See this? It’s called lath and plaster. It’s what walls of many homes were made of back in the days of yore, until the 1950s came around and introduced its hipper, fancier, freewheelin’ cousin called drywall. Our Chicago bungalow walls are lath and plaster.
If you ever tear down a wall made of lath (the horizontal wood strips) and plaster (the hardened, icing-looking stuff – at least it looks that way from inside the wall – the whole point of the process is that it made for smooth, sturdy walls on the other side – the wall side) where was I? Yes, tearing them down is a gigantic, epic, filthy mess. You’re not just breaking off clean sheets. You’re pulling down 100 years of dirt and heavy, rock hard clumps of plaster and wood. Did I mention the dust? If you don’t protect yourself with the appropriate masks or respirators, well, I don’t even want to tell you what can happen. I sneezed once in front of an elderly woman and she made the sign of the cross.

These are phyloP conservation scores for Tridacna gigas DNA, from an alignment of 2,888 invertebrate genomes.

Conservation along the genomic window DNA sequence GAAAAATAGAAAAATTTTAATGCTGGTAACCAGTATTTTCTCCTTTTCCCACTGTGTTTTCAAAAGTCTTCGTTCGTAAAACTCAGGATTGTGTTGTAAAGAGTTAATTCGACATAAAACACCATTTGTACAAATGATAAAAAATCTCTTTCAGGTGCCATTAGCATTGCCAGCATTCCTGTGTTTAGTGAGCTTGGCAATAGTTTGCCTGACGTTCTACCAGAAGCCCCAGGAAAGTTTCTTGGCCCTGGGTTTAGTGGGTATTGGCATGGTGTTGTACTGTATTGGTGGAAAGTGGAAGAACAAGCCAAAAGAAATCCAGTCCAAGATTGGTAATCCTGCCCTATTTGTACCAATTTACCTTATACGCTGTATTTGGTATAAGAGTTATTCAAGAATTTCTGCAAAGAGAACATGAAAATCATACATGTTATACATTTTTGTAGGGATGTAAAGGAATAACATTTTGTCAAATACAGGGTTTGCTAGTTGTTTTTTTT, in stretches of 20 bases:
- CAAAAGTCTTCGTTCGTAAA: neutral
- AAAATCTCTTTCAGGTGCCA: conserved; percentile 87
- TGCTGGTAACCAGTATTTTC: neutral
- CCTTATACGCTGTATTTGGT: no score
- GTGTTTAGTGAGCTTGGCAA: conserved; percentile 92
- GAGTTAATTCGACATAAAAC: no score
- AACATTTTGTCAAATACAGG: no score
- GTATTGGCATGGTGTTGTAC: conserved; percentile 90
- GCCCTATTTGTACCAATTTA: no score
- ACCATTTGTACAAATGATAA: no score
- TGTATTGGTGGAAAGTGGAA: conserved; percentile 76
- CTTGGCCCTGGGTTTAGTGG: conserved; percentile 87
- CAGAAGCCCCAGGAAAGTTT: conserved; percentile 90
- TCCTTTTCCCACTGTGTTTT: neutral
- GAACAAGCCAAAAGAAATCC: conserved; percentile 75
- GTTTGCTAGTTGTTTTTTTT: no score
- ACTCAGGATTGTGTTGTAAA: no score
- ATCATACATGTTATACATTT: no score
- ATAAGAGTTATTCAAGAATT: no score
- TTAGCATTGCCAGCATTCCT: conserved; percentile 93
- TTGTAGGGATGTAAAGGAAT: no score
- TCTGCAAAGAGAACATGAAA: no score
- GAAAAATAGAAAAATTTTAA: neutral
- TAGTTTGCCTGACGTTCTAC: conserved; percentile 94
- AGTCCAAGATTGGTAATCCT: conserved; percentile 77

Wear a mask. Ventilate the room. Get a ton of heavy duty 42 gallon contractor garbage bags. You’re gonna need ‘em.